Information
The topic you requested is included in another documentation set. For convenience, it's displayed below. Choose Switch to see the topic in its original location.

How to: Create and Register a Sandbox Proxy

Overview

Sandbox proxies are components that enable you to make full-trust functionality available to sandboxed solutions. This how-to topic describes how to create a sandbox proxy in the Microsoft® Visual Studio® 2010 development system.

For more information about sandbox proxies, see Execution Models in SharePoint 2010. For an example of sandbox proxies in action, see the Sandbox Proxy Reference Implementation.

Summary of Steps

This how-to topic includes the following steps:

  • Step 1: Create the SharePoint Project. In this step, you create a Visual Studio 2010 project that you can use to deploy and test your sandbox proxy.
  • Step 2: Create the Proxy Arguments Class. In this step, you create a serializable type that you can use to pass arguments from the sandbox to the sandbox proxy.
  • Step 3: Create the Proxy Operation Class. In this step, you create a class that contains the full-trust logic that you want to expose to sandboxed solutions.
  • Step 4: Register the Proxy Operation. In this step, you register your proxy operation with the user code service in order to make your operation available to sandboxed callers.
  • Step 5: Use the Proxy Operation from the Sandbox. In this step, you call your proxy operation from a sandboxed solution.

Step 1: Create the SharePoint Project

This procedure creates a Microsoft® SharePoint® project in Visual Studio 2010. You can use this project to build and deploy your sandbox proxy assembly.

To create a sandbox proxy project

  1. Start Visual Studio 2010, and create a new Empty SharePoint Project, as shown in the following illustration. Name the project SimpleProxy.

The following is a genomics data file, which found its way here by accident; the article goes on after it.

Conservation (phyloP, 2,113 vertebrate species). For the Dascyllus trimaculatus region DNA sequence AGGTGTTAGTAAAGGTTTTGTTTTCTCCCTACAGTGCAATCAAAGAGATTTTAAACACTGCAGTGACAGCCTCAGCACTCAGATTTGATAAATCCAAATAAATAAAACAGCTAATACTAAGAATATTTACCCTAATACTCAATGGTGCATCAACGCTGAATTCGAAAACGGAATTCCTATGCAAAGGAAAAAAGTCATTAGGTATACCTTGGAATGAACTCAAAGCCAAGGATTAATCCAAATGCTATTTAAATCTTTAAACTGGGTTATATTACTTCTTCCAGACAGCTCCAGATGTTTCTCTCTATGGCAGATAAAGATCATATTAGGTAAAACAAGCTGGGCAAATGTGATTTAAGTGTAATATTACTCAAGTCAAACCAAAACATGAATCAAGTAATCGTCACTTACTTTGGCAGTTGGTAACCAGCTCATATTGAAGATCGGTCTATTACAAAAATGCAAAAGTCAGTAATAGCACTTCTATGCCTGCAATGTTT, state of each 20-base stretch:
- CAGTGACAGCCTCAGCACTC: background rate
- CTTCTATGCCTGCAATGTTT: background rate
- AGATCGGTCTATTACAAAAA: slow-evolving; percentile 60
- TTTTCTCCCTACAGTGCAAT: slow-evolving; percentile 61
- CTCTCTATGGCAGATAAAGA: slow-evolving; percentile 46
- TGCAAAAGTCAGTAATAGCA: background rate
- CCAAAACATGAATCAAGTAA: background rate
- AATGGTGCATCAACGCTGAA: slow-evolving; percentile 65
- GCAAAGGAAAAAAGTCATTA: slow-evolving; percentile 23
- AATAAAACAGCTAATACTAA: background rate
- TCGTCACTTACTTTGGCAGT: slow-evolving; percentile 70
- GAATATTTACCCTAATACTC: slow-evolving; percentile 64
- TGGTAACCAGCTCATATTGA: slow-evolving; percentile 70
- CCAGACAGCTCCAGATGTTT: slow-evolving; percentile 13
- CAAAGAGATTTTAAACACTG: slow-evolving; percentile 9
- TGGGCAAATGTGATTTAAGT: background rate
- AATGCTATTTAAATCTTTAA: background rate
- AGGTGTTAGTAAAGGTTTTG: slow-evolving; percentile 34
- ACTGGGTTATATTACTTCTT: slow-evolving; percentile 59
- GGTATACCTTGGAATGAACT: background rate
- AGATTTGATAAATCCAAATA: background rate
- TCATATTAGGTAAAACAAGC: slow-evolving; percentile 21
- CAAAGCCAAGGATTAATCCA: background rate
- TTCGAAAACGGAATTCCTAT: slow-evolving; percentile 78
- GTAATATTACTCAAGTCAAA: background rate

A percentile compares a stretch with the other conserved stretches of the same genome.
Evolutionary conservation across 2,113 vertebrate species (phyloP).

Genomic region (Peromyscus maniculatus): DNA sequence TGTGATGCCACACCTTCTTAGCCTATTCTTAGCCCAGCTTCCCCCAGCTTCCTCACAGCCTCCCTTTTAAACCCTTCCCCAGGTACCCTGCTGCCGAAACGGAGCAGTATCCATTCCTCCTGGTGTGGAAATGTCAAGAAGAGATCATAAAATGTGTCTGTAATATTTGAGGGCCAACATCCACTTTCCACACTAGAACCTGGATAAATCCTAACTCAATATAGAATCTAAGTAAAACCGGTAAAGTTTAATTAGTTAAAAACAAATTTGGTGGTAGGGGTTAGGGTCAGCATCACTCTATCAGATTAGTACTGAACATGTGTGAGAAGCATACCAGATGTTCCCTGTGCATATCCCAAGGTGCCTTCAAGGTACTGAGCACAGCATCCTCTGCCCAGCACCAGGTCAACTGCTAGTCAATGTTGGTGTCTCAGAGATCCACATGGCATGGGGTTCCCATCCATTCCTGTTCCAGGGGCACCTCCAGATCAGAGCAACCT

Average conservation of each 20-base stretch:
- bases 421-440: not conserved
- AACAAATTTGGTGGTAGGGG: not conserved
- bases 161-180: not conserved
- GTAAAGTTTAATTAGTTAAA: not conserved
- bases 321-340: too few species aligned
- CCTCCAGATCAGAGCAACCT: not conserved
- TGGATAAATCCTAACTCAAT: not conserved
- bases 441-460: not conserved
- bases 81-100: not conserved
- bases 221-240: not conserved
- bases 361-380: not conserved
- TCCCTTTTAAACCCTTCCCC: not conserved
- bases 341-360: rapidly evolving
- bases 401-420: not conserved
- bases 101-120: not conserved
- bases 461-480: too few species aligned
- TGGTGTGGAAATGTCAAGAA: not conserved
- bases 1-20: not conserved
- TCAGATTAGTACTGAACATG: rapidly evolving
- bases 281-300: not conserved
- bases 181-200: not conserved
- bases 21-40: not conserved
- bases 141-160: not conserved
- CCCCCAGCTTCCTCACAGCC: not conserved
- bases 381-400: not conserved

Ff798427.963e9345-7977-48e6-8dd4-1efdac987c98(en-us,PandP.10).png

  2. In the SharePoint Customization Wizard, specify a valid local site for debugging, select Deploy as a farm solution, and then click Finish.

    Ff798427.d241be8c-8368-4210-a252-4d3344ed9fac(en-us,PandP.10).png

  3. Open the AssemblyInfo class file and add the AllowPartiallyTrustedCallers attribute to the class, as shown here.
    [assembly: AllowPartiallyTrustedCallers]
    
    

Step 2: Create the Proxy Arguments Class

This procedure creates a proxy arguments class. This is a serializable type that you can use to pass data from sandboxed code to the proxy operation class.

To create a proxy arguments class

  1. Add a new class named SimpleProxyArgs to the project.
  2. Add the following using statement to your class.
    using Microsoft.SharePoint.UserCode;
    
    
  3. Add the public access modifier to your class.
  4. Add the SerializableAttribute to your class.
  5. Modify your class to inherit from the SPProxyOperationArgs class. Your class should resemble the following code.
    [serializable]
    public class SimpleProxyArgs : SPProxyOperationArgs { }
    
    
  6. Add public properties for any arguments that you want to pass from the sandbox to the proxy.
    public string clientName { get; set; }
    public int clientID {get; set; }
    
    
    Ff798427.note(en-us,PandP.10).gifNote:
    Ensure that any properties you create use serializable types.

  7. As a good practice, you might also want to add read-only properties for the type name and assembly name of your proxy operations class (which you will create in the next step). These are required when you register your proxy operation and when you invoke the operation from sandboxed code. By adding these properties to the proxy arguments class, you ensure that they are available from all locations when required.
  8. (Optional) Add read-only properties for the type name and assembly name of your proxy operations class. The type name should be fully qualified and the assembly name should be the four-part strong name of your assembly.
    public static string ProxyOperationTypeName
    {
      get
      {
        return "SimpleProxy.SimpleProxyOps";
      }
    }
     
    public static string ProxyAssemblyName
    {
      get
      {
        return "SimpleProxy, Version=1.0.0.0, Culture=neutral,   
                PublicKeyToken=2dfe43bced7458f6";
      }
    }
    
    

Step 3: Create the Proxy Operations Class

This procedure describes how to create a proxy operations class that exposes full-trust logic to the sandbox environment.

To create a proxy operations class